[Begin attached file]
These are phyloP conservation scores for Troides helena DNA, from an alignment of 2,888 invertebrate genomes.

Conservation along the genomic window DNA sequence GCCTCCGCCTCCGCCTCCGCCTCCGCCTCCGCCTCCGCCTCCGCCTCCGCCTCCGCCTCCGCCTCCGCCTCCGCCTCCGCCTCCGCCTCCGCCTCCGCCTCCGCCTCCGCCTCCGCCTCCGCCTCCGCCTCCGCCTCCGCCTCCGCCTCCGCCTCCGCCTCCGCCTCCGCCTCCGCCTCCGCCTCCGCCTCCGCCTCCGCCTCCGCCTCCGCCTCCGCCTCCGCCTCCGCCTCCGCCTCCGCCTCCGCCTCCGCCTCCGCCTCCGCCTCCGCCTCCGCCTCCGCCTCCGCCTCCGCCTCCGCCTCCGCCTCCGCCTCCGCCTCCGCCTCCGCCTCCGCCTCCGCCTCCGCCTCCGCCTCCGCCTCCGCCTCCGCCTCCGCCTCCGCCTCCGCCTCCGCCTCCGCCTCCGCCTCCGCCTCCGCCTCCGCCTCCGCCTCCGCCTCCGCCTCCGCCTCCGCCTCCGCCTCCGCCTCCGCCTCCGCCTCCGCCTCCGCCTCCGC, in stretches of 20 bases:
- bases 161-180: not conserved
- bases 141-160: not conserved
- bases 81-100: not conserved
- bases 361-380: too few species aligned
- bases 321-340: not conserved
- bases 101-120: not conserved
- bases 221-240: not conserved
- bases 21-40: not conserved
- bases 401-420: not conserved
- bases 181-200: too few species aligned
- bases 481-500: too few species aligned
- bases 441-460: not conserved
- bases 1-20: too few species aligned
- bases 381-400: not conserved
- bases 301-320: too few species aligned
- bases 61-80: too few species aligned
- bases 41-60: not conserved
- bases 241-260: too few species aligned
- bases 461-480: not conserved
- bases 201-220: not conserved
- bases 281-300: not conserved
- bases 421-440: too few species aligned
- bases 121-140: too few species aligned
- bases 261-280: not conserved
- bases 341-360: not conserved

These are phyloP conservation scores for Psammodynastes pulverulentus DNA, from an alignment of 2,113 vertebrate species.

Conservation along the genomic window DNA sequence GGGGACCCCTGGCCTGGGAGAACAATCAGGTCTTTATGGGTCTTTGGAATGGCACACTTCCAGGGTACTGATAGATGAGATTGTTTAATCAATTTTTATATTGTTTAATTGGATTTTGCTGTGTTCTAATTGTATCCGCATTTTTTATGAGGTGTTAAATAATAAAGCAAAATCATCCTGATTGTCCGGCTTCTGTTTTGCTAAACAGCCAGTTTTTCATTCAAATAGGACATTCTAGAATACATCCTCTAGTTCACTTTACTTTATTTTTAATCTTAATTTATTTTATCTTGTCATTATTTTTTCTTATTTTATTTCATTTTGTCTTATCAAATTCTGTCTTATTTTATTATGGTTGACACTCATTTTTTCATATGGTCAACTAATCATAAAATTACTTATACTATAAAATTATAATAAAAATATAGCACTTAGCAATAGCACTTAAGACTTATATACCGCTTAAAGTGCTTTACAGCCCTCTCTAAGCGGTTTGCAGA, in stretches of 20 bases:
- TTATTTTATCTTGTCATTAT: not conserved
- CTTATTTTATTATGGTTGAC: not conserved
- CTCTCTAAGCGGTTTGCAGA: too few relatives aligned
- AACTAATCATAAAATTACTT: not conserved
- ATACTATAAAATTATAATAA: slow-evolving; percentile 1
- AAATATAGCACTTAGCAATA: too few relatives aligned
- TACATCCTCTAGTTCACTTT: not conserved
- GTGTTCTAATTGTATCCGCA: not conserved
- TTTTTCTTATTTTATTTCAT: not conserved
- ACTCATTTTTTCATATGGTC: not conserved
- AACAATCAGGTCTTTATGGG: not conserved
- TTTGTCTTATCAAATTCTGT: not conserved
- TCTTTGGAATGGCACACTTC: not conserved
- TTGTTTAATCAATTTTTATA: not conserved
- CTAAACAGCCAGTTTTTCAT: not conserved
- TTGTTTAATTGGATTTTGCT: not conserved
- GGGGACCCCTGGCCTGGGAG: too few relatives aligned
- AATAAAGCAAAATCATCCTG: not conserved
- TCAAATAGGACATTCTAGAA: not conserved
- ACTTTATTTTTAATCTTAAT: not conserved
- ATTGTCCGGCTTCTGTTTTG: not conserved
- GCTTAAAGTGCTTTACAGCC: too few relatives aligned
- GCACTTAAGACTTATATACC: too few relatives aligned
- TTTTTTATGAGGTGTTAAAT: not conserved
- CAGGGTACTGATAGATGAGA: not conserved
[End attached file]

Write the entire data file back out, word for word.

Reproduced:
These are phyloP conservation scores for Troides helena DNA, from an alignment of 2,888 invertebrate genomes.

Conservation along the genomic window DNA sequence GCCTCCGCCTCCGCCTCCGCCTCCGCCTCCGCCTCCGCCTCCGCCTCCGCCTCCGCCTCCGCCTCCGCCTCCGCCTCCGCCTCCGCCTCCGCCTCCGCCTCCGCCTCCGCCTCCGCCTCCGCCTCCGCCTCCGCCTCCGCCTCCGCCTCCGCCTCCGCCTCCGCCTCCGCCTCCGCCTCCGCCTCCGCCTCCGCCTCCGCCTCCGCCTCCGCCTCCGCCTCCGCCTCCGCCTCCGCCTCCGCCTCCGCCTCCGCCTCCGCCTCCGCCTCCGCCTCCGCCTCCGCCTCCGCCTCCGCCTCCGCCTCCGCCTCCGCCTCCGCCTCCGCCTCCGCCTCCGCCTCCGCCTCCGCCTCCGCCTCCGCCTCCGCCTCCGCCTCCGCCTCCGCCTCCGCCTCCGCCTCCGCCTCCGCCTCCGCCTCCGCCTCCGCCTCCGCCTCCGCCTCCGCCTCCGCCTCCGCCTCCGCCTCCGCCTCCGCCTCCGCCTCCGCCTCCGCCTCCGC, in stretches of 20 bases:
- bases 161-180: not conserved
- bases 141-160: not conserved
- bases 81-100: not conserved
- bases 361-380: too few species aligned
- bases 321-340: not conserved
- bases 101-120: not conserved
- bases 221-240: not conserved
- bases 21-40: not conserved
- bases 401-420: not conserved
- bases 181-200: too few species aligned
- bases 481-500: too few species aligned
- bases 441-460: not conserved
- bases 1-20: too few species aligned
- bases 381-400: not conserved
- bases 301-320: too few species aligned
- bases 61-80: too few species aligned
- bases 41-60: not conserved
- bases 241-260: too few species aligned
- bases 461-480: not conserved
- bases 201-220: not conserved
- bases 281-300: not conserved
- bases 421-440: too few species aligned
- bases 121-140: too few species aligned
- bases 261-280: not conserved
- bases 341-360: not conserved

These are phyloP conservation scores for Psammodynastes pulverulentus DNA, from an alignment of 2,113 vertebrate species.

Conservation along the genomic window DNA sequence GGGGACCCCTGGCCTGGGAGAACAATCAGGTCTTTATGGGTCTTTGGAATGGCACACTTCCAGGGTACTGATAGATGAGATTGTTTAATCAATTTTTATATTGTTTAATTGGATTTTGCTGTGTTCTAATTGTATCCGCATTTTTTATGAGGTGTTAAATAATAAAGCAAAATCATCCTGATTGTCCGGCTTCTGTTTTGCTAAACAGCCAGTTTTTCATTCAAATAGGACATTCTAGAATACATCCTCTAGTTCACTTTACTTTATTTTTAATCTTAATTTATTTTATCTTGTCATTATTTTTTCTTATTTTATTTCATTTTGTCTTATCAAATTCTGTCTTATTTTATTATGGTTGACACTCATTTTTTCATATGGTCAACTAATCATAAAATTACTTATACTATAAAATTATAATAAAAATATAGCACTTAGCAATAGCACTTAAGACTTATATACCGCTTAAAGTGCTTTACAGCCCTCTCTAAGCGGTTTGCAGA, in stretches of 20 bases:
- TTATTTTATCTTGTCATTAT: not conserved
- CTTATTTTATTATGGTTGAC: not conserved
- CTCTCTAAGCGGTTTGCAGA: too few relatives aligned
- AACTAATCATAAAATTACTT: not conserved
- ATACTATAAAATTATAATAA: slow-evolving; percentile 1
- AAATATAGCACTTAGCAATA: too few relatives aligned
- TACATCCTCTAGTTCACTTT: not conserved
- GTGTTCTAATTGTATCCGCA: not conserved
- TTTTTCTTATTTTATTTCAT: not conserved
- ACTCATTTTTTCATATGGTC: not conserved
- AACAATCAGGTCTTTATGGG: not conserved
- TTTGTCTTATCAAATTCTGT: not conserved
- TCTTTGGAATGGCACACTTC: not conserved
- TTGTTTAATCAATTTTTATA: not conserved
- CTAAACAGCCAGTTTTTCAT: not conserved
- TTGTTTAATTGGATTTTGCT: not conserved
- GGGGACCCCTGGCCTGGGAG: too few relatives aligned
- AATAAAGCAAAATCATCCTG: not conserved
- TCAAATAGGACATTCTAGAA: not conserved
- ACTTTATTTTTAATCTTAAT: not conserved
- ATTGTCCGGCTTCTGTTTTG: not conserved
- GCTTAAAGTGCTTTACAGCC: too few relatives aligned
- GCACTTAAGACTTATATACC: too few relatives aligned
- TTTTTTATGAGGTGTTAAAT: not conserved
- CAGGGTACTGATAGATGAGA: not conserved